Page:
One year after 3/11

Today marks the one year anniversary of the Great East Japan Earthquake, which led to the tsunami that took the lives of over 19.000 people and caused the worst nuclear crisis since Chernobyl in 1986. I arrived in Japan about a month after the earthquake and stayed in this fascinating country for this whole year and even in these times I always felt welcome. In the face of all the hospitality that I received this is not much, but I give my deepest condolences to everyone, who lost loved ones due to this disaster, who lost their homes and who lost everything they possessed. Do not give up in living your life and rebuilding what you love. 頑張れ日本!

And to everyone else I can only try to raise some awareness that the problems are far from over and there is much to be done. Despite the Fukushima-centered media coverage around the world, the damage from the tsunami has probably more direct influence on the people from East Japan. If you have the time I can recommend the following two videos. One is a documentary of a Japanese, who’s coming back to his tsunami-struck hometown, while the second one is a trailer for a documentary that also deals with the life after the tsunami and has already received some international reputation.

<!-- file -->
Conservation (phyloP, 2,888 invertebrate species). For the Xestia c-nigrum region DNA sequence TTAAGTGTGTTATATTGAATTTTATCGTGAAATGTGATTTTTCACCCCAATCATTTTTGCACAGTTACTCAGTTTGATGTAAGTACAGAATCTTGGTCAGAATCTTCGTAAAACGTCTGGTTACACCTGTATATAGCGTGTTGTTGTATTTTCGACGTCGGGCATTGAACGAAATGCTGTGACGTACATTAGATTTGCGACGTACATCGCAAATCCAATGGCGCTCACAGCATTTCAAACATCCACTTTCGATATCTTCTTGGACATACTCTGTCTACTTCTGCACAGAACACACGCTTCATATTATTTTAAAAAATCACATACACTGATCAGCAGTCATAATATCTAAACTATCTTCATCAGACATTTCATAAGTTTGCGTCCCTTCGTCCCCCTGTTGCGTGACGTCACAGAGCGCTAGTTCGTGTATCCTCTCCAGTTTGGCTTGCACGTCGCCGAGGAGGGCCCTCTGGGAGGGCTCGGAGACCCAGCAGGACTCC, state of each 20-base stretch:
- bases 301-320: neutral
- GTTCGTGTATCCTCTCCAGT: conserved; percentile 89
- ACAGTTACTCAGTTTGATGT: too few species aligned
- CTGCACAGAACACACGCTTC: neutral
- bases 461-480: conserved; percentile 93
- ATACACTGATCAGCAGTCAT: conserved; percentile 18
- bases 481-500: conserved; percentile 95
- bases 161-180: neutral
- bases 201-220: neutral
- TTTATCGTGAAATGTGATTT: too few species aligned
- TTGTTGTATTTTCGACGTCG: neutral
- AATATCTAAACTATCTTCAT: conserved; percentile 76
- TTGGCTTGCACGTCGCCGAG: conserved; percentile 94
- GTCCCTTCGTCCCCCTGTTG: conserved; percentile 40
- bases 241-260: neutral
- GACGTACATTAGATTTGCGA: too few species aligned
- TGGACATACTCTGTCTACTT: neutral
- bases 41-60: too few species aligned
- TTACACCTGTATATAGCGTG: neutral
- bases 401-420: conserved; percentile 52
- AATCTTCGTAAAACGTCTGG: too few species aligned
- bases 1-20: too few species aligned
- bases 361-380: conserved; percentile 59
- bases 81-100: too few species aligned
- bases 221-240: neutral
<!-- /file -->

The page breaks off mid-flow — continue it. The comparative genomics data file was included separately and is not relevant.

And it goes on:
After the Wave:

http://www.after-the-wave.com/

The Tsunami and the Cherry Blossom:

http://www.thetsunamiandthecherryblossom.com/

Thank you, Japan!

Nishin Soba

Nishin Soba is a typical dish from Kyoto, which consists of a soba noodle soup with sweet marinated dried herring added. As Kyoto is far from the seaside, it was hard to bring in fresh seafood from the coast, so dried herring established itself as one of the easier to transport fishes and became one of the important sources of proteine in the past.

As you can guess from this description, I ate this dish when I was in Kyoto in December, but I still wanted to put it up here, because it remained in my head. The taste of sweet herring together with a traditional Japanese soup flavour was completely new to me in that situation and at first I was a bit at a loss as to how I should judge it. But I grew to like the taste very fast and appreciate its difference to the other dishes I’ve eaten in Japan and also back in Europe (Yannik didn’t, btw. :P). For me, the subtle sweetness did fit very well with the broth and made for a well rounded meal together with the soba.

If you want to try it yourself, the following recipe might be helpful. I found it under this link and translated it for you (hopefully without mistakes :D). Enjoy your cooking!

http://www.rakuten.ne.jp/gold/suginoki/c0312.html

You will need (for 4 persons):

  • 400g soba noodles
  • 1 sweetly cooked herring (you can either buy it or prepare it this way(scroll down))
  • 1 leek
  • 4 sheets of dried laver / seaweed
  • 7 cups of dashi broth
  • 120ml of mirin (sweet soy sauce)
  • 120ml of soy sauce

Preparation:

  1. Mix the dashi broth, mirin and soy sauce in a pot and let it boil up to prepare the soup.
  2. Boil the soba in plenty of water until they are boiled thoroughly. Pour the water and put the soba in 4 bowls. Add the soup to each bowl.
  3. Add the finely cut leek, the dried laver and the herring on top. Enjoy your meal! :)